Nov. 19 (Bloomberg) — Will 2013 be 1937? This is the question many analysts are posing as the stock market has dropped after the U.S. election. On Nov. 16, they noted that industrial production, a crucial figure, dropped as well.
In this case, "1937" means a market drop similar to the one after the re-election of another Democratic president, Franklin D. Roosevelt, in 1936.
The drop wasn't immediate in that case; it came in the first full year after the election. Industrial production plummeted by 34.5 percent. The Dow Jones Industrial Average dropped by half, from almost 200 in early 1937 to less than 100 at the end of March 1938.
It's hard to imagine stock indexes dropping by half today, or unemployment rising past 15 percent, as they did in the "depression within the Depression." But the parallels are visible enough to be worth tracing. They have to do with the danger of big government, and can be captured in a few categories.
— Pre-election spree that sets records. In the old days, federal spending amounted to about 19 percent or 19.5 percent of gross domestic product. That ratio was so reliable that economists took it as a given, the American normal, from which divergence was unnatural and temporary. By the old 19 percent rule, federal spending would have dropped back once the worst of the 2008 economic crisis passed.
That didn't happen. Instead the federal government continued to spend. Most important, even in 2012, when the crisis was long past, the government went on a spree, spending the equivalent of 24.3 percent of the economy, more than the 24.1 percent for the year earlier.
In 1936, a similar barrier was breached. Up until 1936, federal spending flowed at smaller levels than the spending by states and towns combined, with wartime being the exception. Roosevelt slowly ratcheted up the outlays, and in 1936, Washington spent more than the states and towns. This shift was dizzying for a country based on the principle of federalism, of strong states.
— Bath of cold water afterward. After this year's election, President Barack Obama made it clear that budgeting was his priority: "I'm ready and willing to make big commitments to make sure that we're locking in the kind of deficit reductions that stabilize our deficit, start bringing it down, start bringing down our debt. I'm confident we can do it."
Roosevelt too opened his second term on a sober budget-cutting note. The president, wrote journalist Anne O'Hare McCormick in 1937, was like "the Dutch householder who carefully totes up his accounts every month and who is really annoyed now that he is bent on balancing the budget, that Congress can't stop spending."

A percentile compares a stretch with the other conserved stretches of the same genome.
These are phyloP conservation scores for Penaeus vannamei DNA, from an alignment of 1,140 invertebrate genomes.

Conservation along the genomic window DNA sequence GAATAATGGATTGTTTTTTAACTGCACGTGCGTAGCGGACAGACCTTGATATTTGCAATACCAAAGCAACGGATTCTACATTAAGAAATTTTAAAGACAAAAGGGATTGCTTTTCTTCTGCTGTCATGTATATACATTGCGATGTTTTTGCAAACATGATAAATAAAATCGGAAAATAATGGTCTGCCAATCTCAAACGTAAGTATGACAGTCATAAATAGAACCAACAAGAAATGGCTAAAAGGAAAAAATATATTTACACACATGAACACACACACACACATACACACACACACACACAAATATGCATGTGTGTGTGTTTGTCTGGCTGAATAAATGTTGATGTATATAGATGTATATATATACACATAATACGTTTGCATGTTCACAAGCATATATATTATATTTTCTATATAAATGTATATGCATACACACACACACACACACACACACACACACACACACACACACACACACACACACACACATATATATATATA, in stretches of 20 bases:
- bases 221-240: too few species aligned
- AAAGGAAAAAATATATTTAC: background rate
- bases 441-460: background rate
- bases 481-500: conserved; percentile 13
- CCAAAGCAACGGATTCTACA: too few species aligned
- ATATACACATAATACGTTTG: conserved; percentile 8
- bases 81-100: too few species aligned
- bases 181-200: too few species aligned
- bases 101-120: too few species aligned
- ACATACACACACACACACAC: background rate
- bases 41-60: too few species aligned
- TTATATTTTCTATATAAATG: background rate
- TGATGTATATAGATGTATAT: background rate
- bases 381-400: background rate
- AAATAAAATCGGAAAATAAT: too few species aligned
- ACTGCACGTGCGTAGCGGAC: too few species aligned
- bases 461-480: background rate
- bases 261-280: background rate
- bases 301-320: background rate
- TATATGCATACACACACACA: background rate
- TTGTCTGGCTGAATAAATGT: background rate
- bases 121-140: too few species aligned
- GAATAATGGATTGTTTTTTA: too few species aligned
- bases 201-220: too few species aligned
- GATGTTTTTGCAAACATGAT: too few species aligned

— Fearsome attack on the status quo. In his first news conference on Nov. 14, Obama went out of his way to make clear his tax increases would fall on the rich: "What I'm concerned about is not finding ourselves in a situation where the wealthy aren't paying more or aren't paying as much as they should."
Roosevelt was also ferocious, telling the old guard: "I should like to have it said of my first administration that in it the forces of selfishness and of lust for power met their match. I should like to have it said of my second administration that in it these forces met their master."
When Roosevelt followed through in 1937, both with high taxes and his effort to pack the Supreme Court with more progressives, markets shivered.
— Fallout from first-term legislation. Obama signed his health-care act in 2010, postponing much of its enforcement until 2013, after the election. Now that the effects of the act are so proximate, markets are wondering whether they or investors can handle the changes demanded. Roosevelt's equivalents were threefold: Social Security, the Wagner Act and a new Federal Reserve law, the Banking Act of 1935, all passed well before the election. The last law gave the Fed a new tool, the easy ability to order changes in reserve requirements for banks.
In all three cases, the full effects of the laws weren't felt until after the election. It was only in 1937 that Americans had to pay into Social Security, diverting cash from the economy. And it was only in 1937 that John L. Lewis, the labor leader, pushed his hardest for wage increases and strikes, forcing companies to pay higher wages than they could afford. In 1936 and 1937, the Fed increased reserve requirements, effectively doubling them. The consequence of these laws was reduced available cash, increased uncertainty and lower business confidence.
The obvious question is why an announcement by Obama or Roosevelt to cut back just after the election doesn't reassure those who dislike government expansion.
The answer is that the markets, which observe a giant march forward and then a step backward, don't believe the step back is permanent. Giants are giants. Expansionists tend to revert to expanding government, as FDR did, most drastically, in World War II. The mandate matters more than the austerity chatter.
Benjamin Anderson, the chief economist at Chase National Bank in the 1930s, tried to capture the problem of the big-government president by titling one of his books "When Government Plays God." His advisers warned him to suppress the title, arguing it might offend. Anderson shifted to the more banal: "Economics and the Public Welfare." But Anderson's phrase still reverberates: A government that "plays God," or at least "plays powerhouse," can spook markets and employers, whatever the decade.
(Amity Shlaes, a Bloomberg View columnist, is the author of the forthcoming "Coolidge" and the director of the Four Percent Growth Project at the Bush Institute. The opinions expressed are her own.)
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